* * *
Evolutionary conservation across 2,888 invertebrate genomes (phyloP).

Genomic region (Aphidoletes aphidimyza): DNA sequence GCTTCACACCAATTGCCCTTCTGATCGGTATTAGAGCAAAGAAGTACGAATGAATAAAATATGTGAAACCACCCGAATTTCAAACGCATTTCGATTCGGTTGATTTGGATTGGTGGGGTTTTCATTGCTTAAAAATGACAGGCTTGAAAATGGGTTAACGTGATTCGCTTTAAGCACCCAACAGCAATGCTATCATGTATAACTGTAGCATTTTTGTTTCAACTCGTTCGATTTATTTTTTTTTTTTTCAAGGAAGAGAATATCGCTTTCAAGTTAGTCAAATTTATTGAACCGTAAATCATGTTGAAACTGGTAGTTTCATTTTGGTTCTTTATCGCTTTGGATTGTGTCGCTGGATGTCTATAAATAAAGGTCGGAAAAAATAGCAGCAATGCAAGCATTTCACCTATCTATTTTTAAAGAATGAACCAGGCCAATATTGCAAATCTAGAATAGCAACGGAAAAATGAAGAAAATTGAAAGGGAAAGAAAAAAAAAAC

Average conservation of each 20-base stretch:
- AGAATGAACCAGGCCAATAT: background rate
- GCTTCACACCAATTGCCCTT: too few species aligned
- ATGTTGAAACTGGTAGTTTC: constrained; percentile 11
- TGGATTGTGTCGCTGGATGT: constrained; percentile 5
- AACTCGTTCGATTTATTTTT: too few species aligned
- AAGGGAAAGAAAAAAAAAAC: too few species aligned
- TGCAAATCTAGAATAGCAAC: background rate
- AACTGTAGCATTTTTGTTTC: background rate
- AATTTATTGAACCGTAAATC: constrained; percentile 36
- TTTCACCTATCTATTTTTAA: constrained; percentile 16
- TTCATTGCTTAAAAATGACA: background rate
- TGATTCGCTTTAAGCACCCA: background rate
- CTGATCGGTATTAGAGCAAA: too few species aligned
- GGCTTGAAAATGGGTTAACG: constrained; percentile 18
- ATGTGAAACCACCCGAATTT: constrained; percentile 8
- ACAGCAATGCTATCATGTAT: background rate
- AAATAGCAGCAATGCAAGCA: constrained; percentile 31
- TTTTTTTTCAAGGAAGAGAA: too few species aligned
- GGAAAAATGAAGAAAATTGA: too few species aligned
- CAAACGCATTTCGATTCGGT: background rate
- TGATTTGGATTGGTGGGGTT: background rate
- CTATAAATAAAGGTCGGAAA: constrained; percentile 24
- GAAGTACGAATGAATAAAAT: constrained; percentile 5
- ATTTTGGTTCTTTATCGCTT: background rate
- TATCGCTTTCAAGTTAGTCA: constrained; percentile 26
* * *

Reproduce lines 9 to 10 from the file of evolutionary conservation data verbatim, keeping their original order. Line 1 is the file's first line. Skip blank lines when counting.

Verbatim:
- AAGGGAAAGAAAAAAAAAAC: too few species aligned
- TGCAAATCTAGAATAGCAAC: background rate